Despite rising inflation, Reserve Bank remain confident and urges banks to lend

    The Reserve Bank wants to encourage banks to lend money to support the kingdom’s economic growth, Acting Governor of the Reserve Bank Jessie Cocker said today.

    The announcement came as the Reserve Bank released figures showing that despite rising inflation, the Bank remained confident of strong economic activity.

    In order to promote lending, the Bank would maintain the monetary policy rate at zero percent interest, keep the minimum loans/deposit ratio at 80% and keep the Statutory Reserve Deposit ratio at 10 percent.

    Cocker said the domestic economy picked up in February after slow growth in January.

    He said the recovery in February had been helped by an improved agricultural sector, construction and growth in the distribution sector.

    However, the news was not all good, with foreign reserves falling over the month to $377.7 million due to the deficit in Overseas Exchange Transactions.

    The annual inflation rate increased significantly by 8.9% in the year ending February 2017.

    This was due mainly to the new customs duty and excise tax introduced in July 2016 which largely drove the 10.5% rise in import prices.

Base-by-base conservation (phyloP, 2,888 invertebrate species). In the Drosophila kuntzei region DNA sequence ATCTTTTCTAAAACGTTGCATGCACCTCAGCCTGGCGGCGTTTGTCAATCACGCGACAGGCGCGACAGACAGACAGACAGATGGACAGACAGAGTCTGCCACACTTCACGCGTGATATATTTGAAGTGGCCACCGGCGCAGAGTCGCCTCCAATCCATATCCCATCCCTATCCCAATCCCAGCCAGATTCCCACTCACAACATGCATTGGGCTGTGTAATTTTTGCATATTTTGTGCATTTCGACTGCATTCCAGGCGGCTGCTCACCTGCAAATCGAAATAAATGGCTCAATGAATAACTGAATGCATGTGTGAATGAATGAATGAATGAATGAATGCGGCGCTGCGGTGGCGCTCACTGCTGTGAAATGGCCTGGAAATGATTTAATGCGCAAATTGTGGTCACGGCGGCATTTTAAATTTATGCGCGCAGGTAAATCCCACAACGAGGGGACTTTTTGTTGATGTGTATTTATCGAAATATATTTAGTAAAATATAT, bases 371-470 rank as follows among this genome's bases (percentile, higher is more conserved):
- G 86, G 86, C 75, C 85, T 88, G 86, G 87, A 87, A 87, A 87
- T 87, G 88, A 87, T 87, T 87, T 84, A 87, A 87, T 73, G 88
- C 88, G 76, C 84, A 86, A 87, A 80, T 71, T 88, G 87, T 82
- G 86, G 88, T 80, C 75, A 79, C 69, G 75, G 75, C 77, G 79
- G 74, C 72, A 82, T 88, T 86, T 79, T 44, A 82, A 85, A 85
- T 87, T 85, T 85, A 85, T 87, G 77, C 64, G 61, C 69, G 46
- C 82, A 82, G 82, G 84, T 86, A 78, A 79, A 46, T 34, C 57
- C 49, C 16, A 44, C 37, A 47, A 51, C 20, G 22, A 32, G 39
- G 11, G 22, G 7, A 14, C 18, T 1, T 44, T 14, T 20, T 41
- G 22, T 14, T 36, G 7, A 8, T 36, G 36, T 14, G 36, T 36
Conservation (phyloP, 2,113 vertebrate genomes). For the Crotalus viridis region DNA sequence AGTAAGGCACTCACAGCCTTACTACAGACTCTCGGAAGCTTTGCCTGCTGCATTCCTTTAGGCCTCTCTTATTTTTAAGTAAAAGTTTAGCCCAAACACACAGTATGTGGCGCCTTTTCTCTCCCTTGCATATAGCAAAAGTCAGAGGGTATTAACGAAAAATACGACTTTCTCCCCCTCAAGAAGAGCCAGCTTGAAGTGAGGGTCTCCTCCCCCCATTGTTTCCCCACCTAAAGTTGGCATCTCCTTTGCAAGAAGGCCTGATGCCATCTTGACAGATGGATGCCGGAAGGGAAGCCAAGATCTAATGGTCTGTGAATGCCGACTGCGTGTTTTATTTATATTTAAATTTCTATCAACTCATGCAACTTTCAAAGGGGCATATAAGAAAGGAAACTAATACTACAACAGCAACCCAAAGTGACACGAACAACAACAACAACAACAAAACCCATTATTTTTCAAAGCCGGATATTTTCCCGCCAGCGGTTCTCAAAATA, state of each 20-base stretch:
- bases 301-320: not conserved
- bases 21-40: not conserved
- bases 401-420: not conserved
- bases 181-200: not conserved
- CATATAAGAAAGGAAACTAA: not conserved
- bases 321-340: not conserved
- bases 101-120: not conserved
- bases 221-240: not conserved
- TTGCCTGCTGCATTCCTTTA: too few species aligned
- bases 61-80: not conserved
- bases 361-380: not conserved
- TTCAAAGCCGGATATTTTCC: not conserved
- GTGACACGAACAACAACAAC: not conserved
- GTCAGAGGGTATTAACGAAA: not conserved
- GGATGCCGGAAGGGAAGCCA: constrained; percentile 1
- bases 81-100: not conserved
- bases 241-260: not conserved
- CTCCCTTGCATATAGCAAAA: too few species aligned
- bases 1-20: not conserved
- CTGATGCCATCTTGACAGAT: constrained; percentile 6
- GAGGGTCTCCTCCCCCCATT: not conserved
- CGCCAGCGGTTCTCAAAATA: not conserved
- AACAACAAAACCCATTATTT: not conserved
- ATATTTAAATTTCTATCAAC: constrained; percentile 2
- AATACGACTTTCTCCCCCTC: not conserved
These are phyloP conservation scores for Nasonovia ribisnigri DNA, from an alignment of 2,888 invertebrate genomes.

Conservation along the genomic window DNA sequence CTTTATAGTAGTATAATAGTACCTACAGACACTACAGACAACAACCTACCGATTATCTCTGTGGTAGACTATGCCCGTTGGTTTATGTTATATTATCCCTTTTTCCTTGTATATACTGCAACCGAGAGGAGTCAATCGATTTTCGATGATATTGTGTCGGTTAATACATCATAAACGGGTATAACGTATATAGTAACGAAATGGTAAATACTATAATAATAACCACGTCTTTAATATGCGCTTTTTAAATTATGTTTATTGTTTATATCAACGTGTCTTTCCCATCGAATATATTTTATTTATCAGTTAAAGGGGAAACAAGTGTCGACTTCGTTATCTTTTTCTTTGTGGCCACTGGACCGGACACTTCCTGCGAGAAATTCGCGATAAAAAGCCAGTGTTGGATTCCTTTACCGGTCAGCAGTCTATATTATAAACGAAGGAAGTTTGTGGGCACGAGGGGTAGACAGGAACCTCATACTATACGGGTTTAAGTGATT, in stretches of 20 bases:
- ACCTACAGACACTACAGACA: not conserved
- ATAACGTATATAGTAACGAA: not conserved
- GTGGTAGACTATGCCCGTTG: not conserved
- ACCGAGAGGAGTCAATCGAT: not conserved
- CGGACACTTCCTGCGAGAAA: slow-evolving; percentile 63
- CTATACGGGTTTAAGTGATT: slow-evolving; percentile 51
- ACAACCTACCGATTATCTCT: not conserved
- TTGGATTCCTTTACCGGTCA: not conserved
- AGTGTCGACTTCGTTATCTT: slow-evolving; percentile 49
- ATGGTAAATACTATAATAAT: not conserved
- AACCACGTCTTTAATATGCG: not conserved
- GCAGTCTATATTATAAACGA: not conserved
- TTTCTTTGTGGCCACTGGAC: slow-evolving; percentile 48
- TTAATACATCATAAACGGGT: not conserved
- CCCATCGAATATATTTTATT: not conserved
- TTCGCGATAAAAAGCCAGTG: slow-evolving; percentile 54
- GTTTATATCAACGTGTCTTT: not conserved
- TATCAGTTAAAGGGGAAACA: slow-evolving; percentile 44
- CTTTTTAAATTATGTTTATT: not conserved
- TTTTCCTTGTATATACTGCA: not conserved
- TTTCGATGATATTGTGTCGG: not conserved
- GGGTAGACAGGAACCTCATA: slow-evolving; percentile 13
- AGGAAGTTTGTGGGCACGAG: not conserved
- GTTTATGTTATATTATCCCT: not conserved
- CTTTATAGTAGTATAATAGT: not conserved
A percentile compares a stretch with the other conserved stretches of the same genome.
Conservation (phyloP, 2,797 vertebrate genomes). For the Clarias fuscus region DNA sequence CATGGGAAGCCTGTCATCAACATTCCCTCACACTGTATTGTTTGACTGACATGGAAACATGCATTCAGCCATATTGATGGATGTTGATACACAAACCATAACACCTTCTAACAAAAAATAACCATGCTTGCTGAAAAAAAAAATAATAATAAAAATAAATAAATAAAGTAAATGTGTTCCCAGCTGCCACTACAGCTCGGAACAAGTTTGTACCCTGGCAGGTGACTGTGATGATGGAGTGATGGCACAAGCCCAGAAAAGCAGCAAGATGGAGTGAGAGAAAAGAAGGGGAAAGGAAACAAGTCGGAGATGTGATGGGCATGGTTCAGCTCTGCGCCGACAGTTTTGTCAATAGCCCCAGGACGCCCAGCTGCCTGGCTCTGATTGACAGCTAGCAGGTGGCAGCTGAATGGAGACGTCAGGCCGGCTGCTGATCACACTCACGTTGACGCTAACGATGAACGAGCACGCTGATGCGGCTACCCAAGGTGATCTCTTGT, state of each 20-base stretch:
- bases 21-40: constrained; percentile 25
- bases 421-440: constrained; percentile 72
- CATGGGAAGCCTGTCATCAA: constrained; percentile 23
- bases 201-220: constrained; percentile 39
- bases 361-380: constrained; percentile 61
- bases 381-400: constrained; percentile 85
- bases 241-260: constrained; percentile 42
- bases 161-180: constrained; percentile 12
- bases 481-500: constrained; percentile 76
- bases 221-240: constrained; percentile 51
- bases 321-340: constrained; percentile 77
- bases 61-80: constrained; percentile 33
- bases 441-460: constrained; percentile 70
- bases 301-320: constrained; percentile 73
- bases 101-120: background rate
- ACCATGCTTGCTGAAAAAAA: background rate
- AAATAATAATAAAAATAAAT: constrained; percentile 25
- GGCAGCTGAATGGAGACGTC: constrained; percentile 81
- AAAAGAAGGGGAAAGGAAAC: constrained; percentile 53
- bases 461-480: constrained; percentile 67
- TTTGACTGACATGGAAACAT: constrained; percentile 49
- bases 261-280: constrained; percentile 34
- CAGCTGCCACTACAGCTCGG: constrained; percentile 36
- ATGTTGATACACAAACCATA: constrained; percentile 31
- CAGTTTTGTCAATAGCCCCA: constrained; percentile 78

Annual domestic inflation also rose by 6.8%, mainly because of the continued short supply of kava-Tonga and unstable local food prices.

    Despite these problems, the Reserve Bank expects strong economic activity to continue for the time being.

    Cocker said the level of foreign reserves was expected to remain adequate, supported by estimated higher receipts of remittances and foreign aid.

    Inflation was expected to fall in 2017/18.

    The main points

    • The Reserve Bank wants to encourage banks to lend money to support the kingdom’s economic growth, Acting Governor of the Reserve Bank Jessie Cocker said today.
    • The announcement came as the Reserve Bank released figures showing that despite rising inflation, the Bank remained confident of strong economic activity.
    • However, the news was not all good.
    • Tonga’s foreign reserves fell over the month to $377.7 million and the annual inflation rate increased by 8.9%.

     

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